Movano has started blood pressure and glucose trials using its radio frequency (RF) sensor, as it looks to bring medical-grade metrics to consumer wearables.
A huge theme of our recent 2023-24 predictions round-up was wearables evolving into medical devices in their own right, and beyond the wellness ones we have today.
Movano's strategy epitomizes this vision, and the company is seeking to get FDA clearance for multiple elements of its Movano Evie ring in order to make it a certified medical device (more on that shortly).
Movano has also started internal trials of its experimental RF sensor, which we reported on last year. Movano’s chip uses radio frequency technology to look under the skin, rather than the optical sensor.
In an interview with Wareable, Movano CEO John Mastrototaro revealed that the company had now miniaturized the chip and that it was starting trials focusing on blood pressure and glucose measurement.
Blood pressure and glucose trials
"We’ve developed this chip for the measure of blood pressure, and then glucose, so we're really excited about initiating the trials. We will start the blood pressure next week, and then we'll start the glucose stuff thereafter. So, over the course of the next couple of months, we'll have conducted a lot of testing," he said.
Mastrototaro confirmed that these were internal trials, and for clearance by the FDA.
"We'll call them algorithm development trials, where we look to develop models from the data we collect that can translate the signals we measure into blood pressure," he said.
"In the prior studies, we were not accurate enough for saying FDA clearance for blood pressure, for example. Not quite there yet," Mastrototaro continued.
“Every time we've scaled down the technology more and more, we seem to get better, more accurate data. We're cautiously optimistic that we'll start to get some nice clean signals and continue to have improved accuracy.”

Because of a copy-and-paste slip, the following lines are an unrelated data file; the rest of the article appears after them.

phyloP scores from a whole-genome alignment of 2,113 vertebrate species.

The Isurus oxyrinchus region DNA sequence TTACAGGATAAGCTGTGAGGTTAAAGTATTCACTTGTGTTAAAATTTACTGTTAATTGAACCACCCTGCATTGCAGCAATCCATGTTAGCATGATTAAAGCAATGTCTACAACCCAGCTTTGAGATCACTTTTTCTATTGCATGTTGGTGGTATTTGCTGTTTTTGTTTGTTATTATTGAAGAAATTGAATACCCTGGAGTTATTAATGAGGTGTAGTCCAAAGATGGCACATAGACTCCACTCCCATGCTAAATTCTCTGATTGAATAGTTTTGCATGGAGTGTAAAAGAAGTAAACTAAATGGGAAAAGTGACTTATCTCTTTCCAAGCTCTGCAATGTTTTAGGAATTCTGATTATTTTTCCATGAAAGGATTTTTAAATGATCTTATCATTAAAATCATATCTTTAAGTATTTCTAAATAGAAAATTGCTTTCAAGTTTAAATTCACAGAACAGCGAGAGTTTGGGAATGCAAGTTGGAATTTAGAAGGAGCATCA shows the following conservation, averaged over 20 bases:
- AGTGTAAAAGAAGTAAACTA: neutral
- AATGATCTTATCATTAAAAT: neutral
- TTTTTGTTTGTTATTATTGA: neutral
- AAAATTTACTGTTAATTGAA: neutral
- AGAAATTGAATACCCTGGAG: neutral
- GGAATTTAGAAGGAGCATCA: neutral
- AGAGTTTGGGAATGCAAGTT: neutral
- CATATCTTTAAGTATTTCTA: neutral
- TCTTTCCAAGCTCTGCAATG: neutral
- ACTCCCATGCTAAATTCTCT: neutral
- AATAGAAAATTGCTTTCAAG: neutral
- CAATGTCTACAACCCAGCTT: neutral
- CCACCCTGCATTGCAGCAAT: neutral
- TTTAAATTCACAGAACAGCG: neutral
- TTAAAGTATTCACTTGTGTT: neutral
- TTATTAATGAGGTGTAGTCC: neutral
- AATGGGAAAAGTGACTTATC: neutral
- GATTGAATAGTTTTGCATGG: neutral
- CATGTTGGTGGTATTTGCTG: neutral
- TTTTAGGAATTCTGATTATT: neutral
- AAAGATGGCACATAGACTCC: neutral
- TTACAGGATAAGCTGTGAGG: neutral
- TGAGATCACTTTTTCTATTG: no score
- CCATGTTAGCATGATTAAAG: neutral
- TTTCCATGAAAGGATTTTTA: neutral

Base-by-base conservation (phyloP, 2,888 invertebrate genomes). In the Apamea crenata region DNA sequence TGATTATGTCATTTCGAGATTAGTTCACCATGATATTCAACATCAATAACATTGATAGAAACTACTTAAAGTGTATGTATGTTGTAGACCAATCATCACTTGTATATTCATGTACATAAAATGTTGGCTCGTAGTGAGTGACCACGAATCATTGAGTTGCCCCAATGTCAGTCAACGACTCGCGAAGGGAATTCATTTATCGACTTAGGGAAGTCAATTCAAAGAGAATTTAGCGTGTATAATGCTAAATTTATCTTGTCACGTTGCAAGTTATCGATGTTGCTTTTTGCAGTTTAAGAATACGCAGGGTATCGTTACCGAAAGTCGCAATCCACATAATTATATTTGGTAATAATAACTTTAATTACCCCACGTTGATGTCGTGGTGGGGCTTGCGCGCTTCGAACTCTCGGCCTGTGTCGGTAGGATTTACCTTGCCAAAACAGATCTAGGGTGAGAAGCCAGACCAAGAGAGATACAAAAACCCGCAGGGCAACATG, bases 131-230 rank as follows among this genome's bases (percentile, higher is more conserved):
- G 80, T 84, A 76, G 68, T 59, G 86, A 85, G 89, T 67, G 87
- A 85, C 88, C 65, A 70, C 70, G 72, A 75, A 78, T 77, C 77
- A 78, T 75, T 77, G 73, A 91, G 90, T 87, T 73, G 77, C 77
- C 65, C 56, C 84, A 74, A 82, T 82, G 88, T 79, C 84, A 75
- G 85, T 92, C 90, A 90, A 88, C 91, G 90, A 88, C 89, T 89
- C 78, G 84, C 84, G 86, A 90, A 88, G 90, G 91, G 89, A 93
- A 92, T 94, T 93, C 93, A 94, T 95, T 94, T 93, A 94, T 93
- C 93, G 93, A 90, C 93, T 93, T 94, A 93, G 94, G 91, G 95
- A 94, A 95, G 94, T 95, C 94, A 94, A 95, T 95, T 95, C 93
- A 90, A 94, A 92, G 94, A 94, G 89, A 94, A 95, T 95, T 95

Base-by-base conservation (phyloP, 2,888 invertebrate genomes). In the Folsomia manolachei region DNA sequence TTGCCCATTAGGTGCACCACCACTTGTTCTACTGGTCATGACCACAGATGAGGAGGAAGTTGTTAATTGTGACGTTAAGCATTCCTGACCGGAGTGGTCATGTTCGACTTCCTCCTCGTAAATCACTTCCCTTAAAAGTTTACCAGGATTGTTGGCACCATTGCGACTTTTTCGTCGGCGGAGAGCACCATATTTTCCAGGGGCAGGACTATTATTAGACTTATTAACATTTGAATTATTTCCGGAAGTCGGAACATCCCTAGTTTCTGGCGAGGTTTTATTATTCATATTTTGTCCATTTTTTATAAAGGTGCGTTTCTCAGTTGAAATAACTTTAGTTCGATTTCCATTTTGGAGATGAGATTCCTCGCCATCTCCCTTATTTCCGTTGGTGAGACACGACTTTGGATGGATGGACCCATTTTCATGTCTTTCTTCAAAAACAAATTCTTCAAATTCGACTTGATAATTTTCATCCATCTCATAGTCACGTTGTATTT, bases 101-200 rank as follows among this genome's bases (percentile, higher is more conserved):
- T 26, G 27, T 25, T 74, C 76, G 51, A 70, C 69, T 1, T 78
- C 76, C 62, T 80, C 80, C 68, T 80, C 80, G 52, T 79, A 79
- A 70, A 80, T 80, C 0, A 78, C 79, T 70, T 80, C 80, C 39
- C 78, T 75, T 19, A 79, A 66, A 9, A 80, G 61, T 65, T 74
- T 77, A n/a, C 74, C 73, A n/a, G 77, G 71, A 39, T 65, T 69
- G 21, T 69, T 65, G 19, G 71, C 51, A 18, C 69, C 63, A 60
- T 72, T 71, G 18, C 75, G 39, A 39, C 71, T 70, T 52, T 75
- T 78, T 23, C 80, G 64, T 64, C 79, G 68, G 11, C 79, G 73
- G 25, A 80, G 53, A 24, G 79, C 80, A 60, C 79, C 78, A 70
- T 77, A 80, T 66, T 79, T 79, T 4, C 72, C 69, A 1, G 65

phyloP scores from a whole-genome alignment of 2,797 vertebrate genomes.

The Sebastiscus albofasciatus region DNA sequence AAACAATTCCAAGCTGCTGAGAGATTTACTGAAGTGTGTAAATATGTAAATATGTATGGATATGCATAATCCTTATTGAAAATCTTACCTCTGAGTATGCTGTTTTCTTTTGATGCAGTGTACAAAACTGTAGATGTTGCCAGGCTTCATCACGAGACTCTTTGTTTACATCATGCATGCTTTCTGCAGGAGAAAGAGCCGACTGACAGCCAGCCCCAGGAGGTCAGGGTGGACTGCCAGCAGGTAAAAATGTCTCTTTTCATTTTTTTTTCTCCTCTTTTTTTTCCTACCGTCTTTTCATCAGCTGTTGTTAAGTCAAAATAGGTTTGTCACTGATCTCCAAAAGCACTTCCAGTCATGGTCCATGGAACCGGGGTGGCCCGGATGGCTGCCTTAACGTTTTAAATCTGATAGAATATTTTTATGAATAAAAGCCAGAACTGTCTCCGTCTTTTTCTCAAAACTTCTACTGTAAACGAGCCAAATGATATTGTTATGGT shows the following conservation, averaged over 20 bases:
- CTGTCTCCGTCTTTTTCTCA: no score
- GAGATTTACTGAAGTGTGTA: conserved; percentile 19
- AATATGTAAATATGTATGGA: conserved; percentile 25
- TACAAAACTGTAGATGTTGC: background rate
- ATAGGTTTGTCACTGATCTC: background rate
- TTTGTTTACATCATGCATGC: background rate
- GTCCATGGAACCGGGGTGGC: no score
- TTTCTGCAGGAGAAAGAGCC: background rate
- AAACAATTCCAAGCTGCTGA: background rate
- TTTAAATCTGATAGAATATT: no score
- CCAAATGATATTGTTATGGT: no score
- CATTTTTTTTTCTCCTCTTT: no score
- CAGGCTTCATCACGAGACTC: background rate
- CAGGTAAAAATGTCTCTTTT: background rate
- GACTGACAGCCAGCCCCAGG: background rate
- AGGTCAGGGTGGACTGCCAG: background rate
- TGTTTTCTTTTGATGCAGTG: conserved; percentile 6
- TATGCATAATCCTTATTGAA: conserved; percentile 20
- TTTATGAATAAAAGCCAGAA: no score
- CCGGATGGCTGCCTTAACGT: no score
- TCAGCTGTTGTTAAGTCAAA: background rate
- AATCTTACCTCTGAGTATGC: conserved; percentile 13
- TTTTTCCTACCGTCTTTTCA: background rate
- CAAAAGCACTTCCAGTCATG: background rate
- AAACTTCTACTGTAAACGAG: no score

While the idea of an RF sensor that tracks blood pressure without cuff validation is nowhere near commercially ready, the company’s Evie smart ring is due in the first half of 2023.
And Movano aims to have multiple features cleared by the FDA for launch so that the Evie can be sold as a medical device.
Making a medical-grade smart ring
"One of the things that are important to us is becoming a medical device, and being really the only medical device company that has a wearable," Mastrototaro continued.
Movano is looking to clear a wide range of metrics, from heart rate to SpO2 and even sleep analysis, including sleep apnea detection with the FDA. And while Mastrototaro claims that many rivals have cleared the algorithms used to analyze data from sensors, Movano will seek to validate both the hardware and software.
"We've completed the pivotal hypoxia, heart rate study, and got phenomenal results," he revealed.
But Mastrototaro revealed that the company was confident in its data – it was just a case of presenting that to the FDA:
"We certainly have the data commensurate with an FDA clearance right now. What we need to do, though, and what we're working on, is putting together all the rest of the FDA package."
The idea that Evie could offer medical grade analysis has got healthcare companies interested, according to Mastrototaro. And he believes that this could lead to Evie being used to monitor patients at home, outside of healthcare settings.
And the belief that Evie could appeal to medical providers has given Movano confidence in its potential for B2B sales - so much so that the company doesn’t plan to offer a subscription to its consumer users. That means it should drastically undercut Oura in terms of cost.
"Maybe we will do a subscription model for the B2B front, as it relates to what we do in the healthcare space. That's one of the real advantages we have as a medical device company," Mastrototaro said.
"Women told us they don't want any more subscriptions. So we have made a decision based upon listening to them that we will sell the first product for under $300."
The key to all of this will be swiftly getting FDA clearance for this wide range of metrics, and avoiding the pitfalls of Withings, which spent years in regulatory stasis with its ScanWatch.
But it’s clear that the idea of medical-grade consumer wearables is coming – and Movano could deliver it faster than most people predicted.
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